Becky Simpson, English teacher, writing teacher, head of our Drama club and also often a director of plays, and Sue Combs, choir teacher, Choralier teacher, also a director of plays and musicals: You both were utterly foundational in fostering my well-rounded career in the arts. 
You each had a unique way of teaching that came from your individual voice and passion This ignited ours. You approached your classes like an invitation, inviting us to find, in your lessons, a common ground with our own interests, an enjoyment and an excitement. You didn’t demand we love literature or music as much as you did, you invited us to. Those of us who chose to really show up at the table where you’d set a feast; we were nourished by your enthusiasm, your commitment, and your quirky ways of making learning fun. My freshman year was bookended by both of you as my directors for the fall play and the spring musical, and we all went from there. All the seeds you planted grew healthy and strong. Those of us who joined you in extra-curricular activities got the chance to expand on what you fostered in the classroom. These invitations of yours became my professions. I am so grateful. I’m so thrilled to present each of you with this Influential Teacher award.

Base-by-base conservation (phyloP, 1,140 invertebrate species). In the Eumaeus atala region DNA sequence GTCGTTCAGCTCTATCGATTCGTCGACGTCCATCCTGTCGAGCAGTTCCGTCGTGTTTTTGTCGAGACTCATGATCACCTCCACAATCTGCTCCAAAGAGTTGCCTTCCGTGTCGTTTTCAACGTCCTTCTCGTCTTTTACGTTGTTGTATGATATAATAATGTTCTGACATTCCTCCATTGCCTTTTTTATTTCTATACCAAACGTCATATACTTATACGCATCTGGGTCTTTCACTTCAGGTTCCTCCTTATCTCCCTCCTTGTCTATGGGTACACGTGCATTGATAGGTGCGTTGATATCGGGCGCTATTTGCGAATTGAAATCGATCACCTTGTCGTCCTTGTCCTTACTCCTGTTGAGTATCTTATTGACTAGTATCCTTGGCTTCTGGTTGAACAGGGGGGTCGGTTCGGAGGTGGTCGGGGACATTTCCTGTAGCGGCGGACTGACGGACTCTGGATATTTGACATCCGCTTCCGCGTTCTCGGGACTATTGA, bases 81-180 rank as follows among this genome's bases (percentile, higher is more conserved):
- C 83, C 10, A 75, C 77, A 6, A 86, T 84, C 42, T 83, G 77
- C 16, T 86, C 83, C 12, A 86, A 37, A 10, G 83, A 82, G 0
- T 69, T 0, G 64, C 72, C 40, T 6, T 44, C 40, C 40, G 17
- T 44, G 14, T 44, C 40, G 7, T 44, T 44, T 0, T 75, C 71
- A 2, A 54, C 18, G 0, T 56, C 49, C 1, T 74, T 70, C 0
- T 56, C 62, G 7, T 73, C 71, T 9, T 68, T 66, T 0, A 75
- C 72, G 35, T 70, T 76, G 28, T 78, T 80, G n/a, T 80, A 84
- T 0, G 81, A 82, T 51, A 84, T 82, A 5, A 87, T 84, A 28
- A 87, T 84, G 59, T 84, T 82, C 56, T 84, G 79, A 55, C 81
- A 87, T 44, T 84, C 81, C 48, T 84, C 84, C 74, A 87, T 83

Now, Edgewood High, class of 2018, my goodness, is this moment exciting or what?! When I’m asked to give a bit of advice from my own experience working in fields I love, the core lesson really is to follow your dreams. I know, it sounds so trite and worn out, but the core of what makes you- just you, original, unique you, is priceless. A group of writers could each be given the exact same writing prompt and all of us would come up with completely different stories. Don’t worry about being any other voice but your own. Cherish diversity and uniqueness within yourself and in others. Foster your own individual strengths. Take moments along the way to lift up others around you as you grow, learn, develop new insights and become more well-rounded. A mind that’s constantly learning is the healthiest. We’re all individuals, but no one makes it in the world alone. Everything ‘takes a village’ as they say, and because of everyone’s inherent uniqueness, everyone has something special to offer.